Intro: How do you encourage a young person whom you love dearly, to follow in your footsteps if you are sitting in a jail cell awaiting your execution?
- Read 2 Timothy 1:8-10 – 8 Therefore do not be ashamed of the testimony of our Lord, nor of me His prisoner, but share with me in the sufferings for the gospel according to the power of God, 9 who has saved us and called us with a holy calling, not according to our works, but according to His own purpose and grace which was given to us in Christ Jesus before time began, 10 but has now been revealed by the appearing of our Savior Jesus Christ, who has abolished death and brought life and immortality to light through the gospel,
- The aged apostle directs the young Timothy to look back. How far back? He tells Timothy to not be ashamed of God’s testimony (the reason Paul was in jail was for preaching God’s testimony), and follow him into suffering for that testimony, because it was “according to His own purpose and grace which was given to us before time began.” The message of the gospel began in the mind of God before anything else that we see around us existed. Paul says that God’s plan to save us (holy calling) had now been revealed to us by the appearing of our Savior Jesus Christ. Focus on the big picture… You are part of God’s eternal purpose when you preach the gospel.
- Peter wrote in 1 Peter 1: 20… He indeed was foreordained before the foundation of the world, but was manifest in these last times for you. The term manifest means to make evident or visible. The evidence of God’s plan would be made visible for our benefit when the time was right.
- The apostles spoke of this plan as a mystery that would be revealed. Romans 16:25-27 – Now to Him who is able to establish you according to my gospel and the preaching of Jesus Christ, according to the revelation of the mystery kept secret since the world began 26 but now made manifest, and by the prophetic Scriptures made known to all nations, according to the commandment of the everlasting God, for obedience to the faith — 27 to God, alone wise, be glory through Jesus Christ forever. Amen.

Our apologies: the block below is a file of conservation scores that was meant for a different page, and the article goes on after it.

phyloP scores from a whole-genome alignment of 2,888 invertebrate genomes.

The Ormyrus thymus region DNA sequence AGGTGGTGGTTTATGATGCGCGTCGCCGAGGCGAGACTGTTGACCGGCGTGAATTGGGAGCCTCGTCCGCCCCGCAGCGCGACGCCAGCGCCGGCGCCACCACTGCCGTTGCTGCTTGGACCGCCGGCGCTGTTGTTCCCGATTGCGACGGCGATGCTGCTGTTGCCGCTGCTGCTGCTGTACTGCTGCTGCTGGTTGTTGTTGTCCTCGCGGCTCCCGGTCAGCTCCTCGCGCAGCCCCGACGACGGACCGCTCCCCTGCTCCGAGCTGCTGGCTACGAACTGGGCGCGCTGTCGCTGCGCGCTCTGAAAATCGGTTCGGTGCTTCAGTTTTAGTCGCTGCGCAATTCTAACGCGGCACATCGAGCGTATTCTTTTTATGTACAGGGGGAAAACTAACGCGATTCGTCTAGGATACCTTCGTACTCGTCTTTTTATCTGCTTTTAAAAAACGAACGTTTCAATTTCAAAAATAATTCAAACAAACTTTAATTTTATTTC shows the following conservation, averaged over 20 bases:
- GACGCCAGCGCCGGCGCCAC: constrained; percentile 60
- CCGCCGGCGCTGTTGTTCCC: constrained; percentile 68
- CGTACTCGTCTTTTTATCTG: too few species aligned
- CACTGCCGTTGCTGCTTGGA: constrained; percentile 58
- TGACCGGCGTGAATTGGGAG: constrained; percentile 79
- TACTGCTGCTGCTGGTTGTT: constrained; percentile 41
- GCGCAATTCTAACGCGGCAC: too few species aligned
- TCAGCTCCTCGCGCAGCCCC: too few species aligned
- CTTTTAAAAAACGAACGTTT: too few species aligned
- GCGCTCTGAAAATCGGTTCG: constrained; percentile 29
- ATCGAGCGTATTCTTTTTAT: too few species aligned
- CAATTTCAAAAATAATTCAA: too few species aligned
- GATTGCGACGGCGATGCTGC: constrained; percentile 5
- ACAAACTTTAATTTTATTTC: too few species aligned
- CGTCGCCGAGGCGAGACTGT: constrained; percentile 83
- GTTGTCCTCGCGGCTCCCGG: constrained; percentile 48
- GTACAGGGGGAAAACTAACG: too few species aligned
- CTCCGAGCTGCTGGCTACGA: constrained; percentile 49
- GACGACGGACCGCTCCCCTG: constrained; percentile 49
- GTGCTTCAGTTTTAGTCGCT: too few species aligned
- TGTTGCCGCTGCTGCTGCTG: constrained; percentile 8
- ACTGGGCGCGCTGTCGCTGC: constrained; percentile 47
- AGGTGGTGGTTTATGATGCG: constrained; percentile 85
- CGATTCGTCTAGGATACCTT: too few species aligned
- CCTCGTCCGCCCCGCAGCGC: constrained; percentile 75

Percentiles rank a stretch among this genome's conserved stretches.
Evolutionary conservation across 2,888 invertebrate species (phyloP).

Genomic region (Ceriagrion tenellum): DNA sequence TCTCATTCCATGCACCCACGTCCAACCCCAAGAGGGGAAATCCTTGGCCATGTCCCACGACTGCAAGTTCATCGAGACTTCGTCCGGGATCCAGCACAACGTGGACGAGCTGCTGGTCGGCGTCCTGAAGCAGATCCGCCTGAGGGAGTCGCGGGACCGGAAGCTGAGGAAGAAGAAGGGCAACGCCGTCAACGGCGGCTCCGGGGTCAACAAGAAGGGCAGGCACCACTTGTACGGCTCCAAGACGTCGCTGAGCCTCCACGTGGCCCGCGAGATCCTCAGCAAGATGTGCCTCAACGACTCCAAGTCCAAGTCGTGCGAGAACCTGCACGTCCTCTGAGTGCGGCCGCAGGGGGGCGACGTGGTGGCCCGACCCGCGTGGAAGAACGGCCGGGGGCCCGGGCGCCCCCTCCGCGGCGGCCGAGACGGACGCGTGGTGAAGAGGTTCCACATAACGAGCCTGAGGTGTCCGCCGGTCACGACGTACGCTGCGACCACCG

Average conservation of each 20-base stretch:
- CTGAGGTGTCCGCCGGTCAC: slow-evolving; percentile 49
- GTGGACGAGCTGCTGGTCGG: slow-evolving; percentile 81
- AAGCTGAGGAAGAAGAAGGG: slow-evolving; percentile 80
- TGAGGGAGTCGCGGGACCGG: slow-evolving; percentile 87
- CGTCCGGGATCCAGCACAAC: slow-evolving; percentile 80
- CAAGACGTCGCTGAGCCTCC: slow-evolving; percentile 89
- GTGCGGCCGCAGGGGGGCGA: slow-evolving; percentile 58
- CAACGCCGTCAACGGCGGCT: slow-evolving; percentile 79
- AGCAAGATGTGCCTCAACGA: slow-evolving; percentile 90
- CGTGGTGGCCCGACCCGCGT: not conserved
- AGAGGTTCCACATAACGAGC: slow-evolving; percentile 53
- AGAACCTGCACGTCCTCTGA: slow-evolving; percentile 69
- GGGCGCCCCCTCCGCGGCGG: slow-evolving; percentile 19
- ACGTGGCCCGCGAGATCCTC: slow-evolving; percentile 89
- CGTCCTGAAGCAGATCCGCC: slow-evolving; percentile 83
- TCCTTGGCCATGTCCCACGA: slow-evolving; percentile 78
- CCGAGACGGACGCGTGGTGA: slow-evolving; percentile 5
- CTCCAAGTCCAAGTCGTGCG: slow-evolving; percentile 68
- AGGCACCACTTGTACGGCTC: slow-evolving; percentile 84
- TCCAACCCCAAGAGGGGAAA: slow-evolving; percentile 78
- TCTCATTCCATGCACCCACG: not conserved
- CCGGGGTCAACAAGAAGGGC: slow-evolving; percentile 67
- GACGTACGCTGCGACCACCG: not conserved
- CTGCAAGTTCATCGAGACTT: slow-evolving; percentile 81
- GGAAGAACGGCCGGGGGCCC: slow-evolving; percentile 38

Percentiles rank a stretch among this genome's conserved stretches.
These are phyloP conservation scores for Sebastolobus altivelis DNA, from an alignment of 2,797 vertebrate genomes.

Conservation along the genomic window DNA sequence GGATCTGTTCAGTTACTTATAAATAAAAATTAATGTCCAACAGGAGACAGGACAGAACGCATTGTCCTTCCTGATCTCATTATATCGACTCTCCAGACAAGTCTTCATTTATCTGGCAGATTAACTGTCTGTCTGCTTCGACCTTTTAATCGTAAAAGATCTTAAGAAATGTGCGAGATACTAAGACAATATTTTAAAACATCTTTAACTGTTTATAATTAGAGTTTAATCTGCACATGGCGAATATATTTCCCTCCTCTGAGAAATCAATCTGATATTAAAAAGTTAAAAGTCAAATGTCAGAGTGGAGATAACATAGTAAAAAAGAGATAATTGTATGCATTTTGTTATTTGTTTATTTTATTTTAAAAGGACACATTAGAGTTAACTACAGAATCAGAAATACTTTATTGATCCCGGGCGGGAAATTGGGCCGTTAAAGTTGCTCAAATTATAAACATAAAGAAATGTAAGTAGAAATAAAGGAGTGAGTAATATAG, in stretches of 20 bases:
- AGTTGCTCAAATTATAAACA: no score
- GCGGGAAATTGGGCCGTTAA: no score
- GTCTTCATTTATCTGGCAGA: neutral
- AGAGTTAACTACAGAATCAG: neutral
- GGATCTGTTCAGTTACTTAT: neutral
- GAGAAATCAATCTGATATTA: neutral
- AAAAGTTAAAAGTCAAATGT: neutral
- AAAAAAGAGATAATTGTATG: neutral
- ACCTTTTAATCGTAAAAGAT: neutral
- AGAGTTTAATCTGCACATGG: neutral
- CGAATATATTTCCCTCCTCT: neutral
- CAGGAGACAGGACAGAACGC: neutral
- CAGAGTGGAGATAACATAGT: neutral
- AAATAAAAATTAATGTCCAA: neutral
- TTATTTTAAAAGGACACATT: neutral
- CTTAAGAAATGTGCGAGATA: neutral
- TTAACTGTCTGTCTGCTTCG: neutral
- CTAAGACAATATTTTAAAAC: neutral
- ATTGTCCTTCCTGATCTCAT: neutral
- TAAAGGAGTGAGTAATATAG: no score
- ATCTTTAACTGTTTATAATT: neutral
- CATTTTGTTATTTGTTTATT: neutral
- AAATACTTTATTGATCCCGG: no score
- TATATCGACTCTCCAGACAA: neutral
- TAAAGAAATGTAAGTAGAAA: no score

- Eph 1:9-10 – having made known to us the mystery of His will, according to His good pleasure which He purposed in Himself, 10 that in the dispensation of the fullness of the times He might gather together in one all things in Christ, both which are in heaven and which are on earth — in Him.
- “the fullness of times” refers to a specific time when everything that was supposed to happen before, had happened. It was not too early and not too late. John McArthur says… “The fullness of time refers to the completion of the period of preparation in God’s sovereign timetable of redemption. When the law had fully accomplished its purpose of showing man his utter sinfulness and inability to live up to God’s perfect standard of righteousness, God ushered in a new era of redemption. When He sent forth His Son, He provided the righteousness for man that man could not provide for himself.”
- This morning we will look closer at a few prophecies that announced the fulfillment of God’s eternal purpose and promise to save those who would obey Him.
I. Read Malachi 4:1-6 – Malachi is the last of the OT prophets. This prophet writes 450 years before Jesus is born, but the expectation of the Messiah runs throughout His message. In 3:1 he says, “The Lord whom you seek will suddenly come to his temple; the messenger of the covenant in whom you delight; behold he is coming says the Lord of hosts.” And in verse 3:2, “He is like a refiner’s fire.” What was God’s last word to His people? These words paint a powerful picture of what was ahead for Israel. 4 things are pictured. These things were coming in the fulfillment of God’s promise to save His people.